They ignore the greater assumption–that a ‘place’ for women must be defined and set forth to begin with. Half of the population must somehow be reduced to the role arrived at by a single conversation. No matter how broad that role is, it will be–by-nature–a reduction from the infinite variety that is womanhood.

I say that there is no role for women–there is, instead, a role for each woman, and she must make it for herself. For some, it will be the role of scholar; for others, it will be the role of wife. For others, it will be both. For yet others, it will be neither.

Do not mistake me in assuming I value one woman’s role above another. My point is not to stratify our society–we have done that far to well already–my point is to diversify our discourse.

A woman’s strength should not be in her role, whatever she chooses it to be, but in the power to choose that role. It is amazing to me that I even have to make this point, as I see it as the very foundation of our conversation.
” 
― Brandon Sanderson, Words of Radiance

“I don’t talk to myself because I’m crazy.”
“No?”
“I do it because I’m awesome.” 
― Brandon Sanderson, Words of Radiance


“Words are where most change begins.” 
― Brandon Sanderson, Words of Radiance

“Kaladin frowned. “Wait. Are you wearing cologne? In prison?”
“Well, there was no need to be barbaric, just because I was incarcerated.”
“Storms, you’re spoiled,” Kaladin said, smiling.
“I’m refined, you insolent farmer,” Adolin said. Then he grinned. “Besides, I’ll have you know that I had to use cold water for my baths while here.”
“Poor boy.” 
― Brandon Sanderson, Words of Radiance

“Power is an illusion of perception.” 
― Brandon Sanderson, Words of Radiance


“I can see what you’re up to.”
“Five foot six inches,” Shallan said. “I suspect that’s all I will ever be up to, unfortunately.” 
― Brandon Sanderson, Words of Radiance

“How . . .” Dalinar said. “You fell into a chasm!”
“I fell face-first, sir,” Kaladin said, “and fortunately, I’m particularly hard-headed.” 
― Brandon Sanderson, Words of Radiance

“The world isn’t fair? What a huge revelation! Some people in power abuse those they have power over? Amazing! When did this start happening?”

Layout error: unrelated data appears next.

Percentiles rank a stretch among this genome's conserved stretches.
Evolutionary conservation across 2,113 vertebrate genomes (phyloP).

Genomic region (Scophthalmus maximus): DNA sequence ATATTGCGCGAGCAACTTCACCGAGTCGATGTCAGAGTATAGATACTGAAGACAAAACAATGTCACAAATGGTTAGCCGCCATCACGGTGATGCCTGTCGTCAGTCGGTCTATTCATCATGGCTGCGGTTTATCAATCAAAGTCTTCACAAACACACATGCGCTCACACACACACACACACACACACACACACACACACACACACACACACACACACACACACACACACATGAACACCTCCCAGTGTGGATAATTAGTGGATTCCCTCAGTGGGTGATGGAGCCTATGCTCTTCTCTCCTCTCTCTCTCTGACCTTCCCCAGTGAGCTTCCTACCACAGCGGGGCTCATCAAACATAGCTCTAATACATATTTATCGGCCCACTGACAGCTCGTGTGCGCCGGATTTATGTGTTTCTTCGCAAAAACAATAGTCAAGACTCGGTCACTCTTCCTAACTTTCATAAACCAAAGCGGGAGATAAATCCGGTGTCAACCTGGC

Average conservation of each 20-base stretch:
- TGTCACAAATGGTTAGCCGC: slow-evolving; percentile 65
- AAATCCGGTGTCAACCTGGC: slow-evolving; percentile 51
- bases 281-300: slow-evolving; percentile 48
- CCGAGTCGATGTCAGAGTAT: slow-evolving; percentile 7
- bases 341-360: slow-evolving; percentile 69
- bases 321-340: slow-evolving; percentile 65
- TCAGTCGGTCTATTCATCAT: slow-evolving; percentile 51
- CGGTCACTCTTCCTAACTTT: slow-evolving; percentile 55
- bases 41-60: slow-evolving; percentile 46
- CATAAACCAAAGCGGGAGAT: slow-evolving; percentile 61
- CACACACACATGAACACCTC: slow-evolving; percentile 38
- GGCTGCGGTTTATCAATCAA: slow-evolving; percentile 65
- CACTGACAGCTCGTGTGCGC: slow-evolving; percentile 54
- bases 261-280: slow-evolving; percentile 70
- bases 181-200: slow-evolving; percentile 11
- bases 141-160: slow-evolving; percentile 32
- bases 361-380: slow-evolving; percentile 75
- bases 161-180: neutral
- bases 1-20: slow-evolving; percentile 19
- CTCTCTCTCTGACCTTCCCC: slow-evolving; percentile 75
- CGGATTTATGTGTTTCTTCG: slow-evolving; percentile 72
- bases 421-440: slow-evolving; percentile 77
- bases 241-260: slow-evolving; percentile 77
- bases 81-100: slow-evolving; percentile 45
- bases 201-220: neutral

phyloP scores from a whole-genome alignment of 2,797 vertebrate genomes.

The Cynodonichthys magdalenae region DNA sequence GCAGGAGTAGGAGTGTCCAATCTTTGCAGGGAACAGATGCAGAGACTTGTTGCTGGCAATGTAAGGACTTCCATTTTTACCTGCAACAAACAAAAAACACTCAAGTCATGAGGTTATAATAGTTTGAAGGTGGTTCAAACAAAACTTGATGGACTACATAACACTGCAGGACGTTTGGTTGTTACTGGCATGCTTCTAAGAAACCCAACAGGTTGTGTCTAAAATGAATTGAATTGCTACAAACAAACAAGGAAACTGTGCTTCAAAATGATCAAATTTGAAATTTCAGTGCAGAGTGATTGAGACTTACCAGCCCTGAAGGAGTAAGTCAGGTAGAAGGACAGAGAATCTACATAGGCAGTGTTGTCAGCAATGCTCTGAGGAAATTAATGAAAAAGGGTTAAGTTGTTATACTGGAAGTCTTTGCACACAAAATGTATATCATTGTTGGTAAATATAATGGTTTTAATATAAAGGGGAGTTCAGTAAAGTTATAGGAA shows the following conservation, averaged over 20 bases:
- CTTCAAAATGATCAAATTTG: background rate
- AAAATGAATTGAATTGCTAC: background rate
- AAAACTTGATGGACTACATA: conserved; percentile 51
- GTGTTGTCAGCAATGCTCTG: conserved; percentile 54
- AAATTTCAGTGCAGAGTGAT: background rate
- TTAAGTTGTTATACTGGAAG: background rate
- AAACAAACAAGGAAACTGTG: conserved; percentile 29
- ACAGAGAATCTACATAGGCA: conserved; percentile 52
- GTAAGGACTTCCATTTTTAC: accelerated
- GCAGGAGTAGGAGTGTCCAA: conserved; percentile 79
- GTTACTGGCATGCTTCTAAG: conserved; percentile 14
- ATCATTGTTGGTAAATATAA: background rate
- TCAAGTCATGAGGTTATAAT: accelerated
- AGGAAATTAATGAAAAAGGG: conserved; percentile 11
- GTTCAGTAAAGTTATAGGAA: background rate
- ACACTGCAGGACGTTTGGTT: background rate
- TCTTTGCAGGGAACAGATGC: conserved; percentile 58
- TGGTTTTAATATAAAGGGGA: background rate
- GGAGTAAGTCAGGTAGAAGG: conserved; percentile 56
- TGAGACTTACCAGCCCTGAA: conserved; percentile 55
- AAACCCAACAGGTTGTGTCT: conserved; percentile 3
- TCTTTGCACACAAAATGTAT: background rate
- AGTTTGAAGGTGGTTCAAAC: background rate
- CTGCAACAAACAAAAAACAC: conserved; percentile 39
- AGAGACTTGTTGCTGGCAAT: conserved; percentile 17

― Brandon Sanderson, Words of Radiance

“Expectation wasn’t just about what people expected of you. It was about what you expected of yourself.” 
― Brandon Sanderson, Words of Radiance


Short Book Synopsis: Words of Radiance by Brandon Sanderson

Hello dear readers, welcome to another Short Book Synopsis. It’s a simple idea: I summarize books for you so if you want to know what happens in them, you don’t need to worry about re-reading the entire book.

If you have any books you’d like me to cover, please let me know in the comments. Some I can do off the top of my head, where others will take a bit of research.

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Shallan is the main focus in this book, and we get her flashbacks featured at times throughout the book. The flashbacks slowly reveal the gradual destruction of her family, and the details of her two potential murderous and/or abusive parents.

The Interludes introduce Lift and follow Eshonai as she, at first, reluctantly changes to stormform and then stages a coup, taking complete control of the Parshendi.


We start the prologue with Galivar’s assassination told from Jasnah’s perspective. We see the horror she witnesses and her bond and eventually Soulcast for the first time.


The main story starts with Shallan and Jasnah traveling by ship to the Shattered Plains. Jasnah tells Shallan of Shallan’s betrothal to her cousin Adolin. Shallan continues her teachings until she is woken during the middle of the night and witnessed the murder of Jasnah.

In an attempt to save the rest of the crew, Shallan soulcasts and causes the ship to sink.

She makes it to shore but is unable to soulcast a simple stick when she tries. She eventually joins Tvlakv’s slave wagons and heads towards the Shattered Plains.

Meanwhile, Kaladin sets up training exercises for other bridge crews and begins experimenting with his newfound Adhesion abilities. He gets upset when he finds out that Brightlord Amaran arrives in Dalinar’s camp.

Dalinar keeps trying to unite the Highprinces by using his authority as the new Highprince of War. In one of his flashbacks he and other Knight’s Radiant fight against a Thunderclast in the middle of a Highstorm.


Back to Shallan, she eventually joins Tyn’s caravan and joins with them to defend against bandits and winning over a group of deserters that were chasing them.

Tyn assumes she can’t really be who she says she is, so Tyn takes her on as an apprentice con artist. She eventually finds out the truth, but is killed by Shallan using her Shardblade.

Tyn assumes she can’t really be who she says she is, so Tyn takes her on as an apprentice con artist. She eventually finds out the truth, but is killed by Shallan using her Shardblade.

Adolin starts winning some duels and obtaining pieces of shard plate, following his father’s plan to unite the high princes. Renarin trains with Shardblade and plate while Torol Sadeas works against Dalinar, consolidating power and sending troops on gemstone raids when it is not his turn.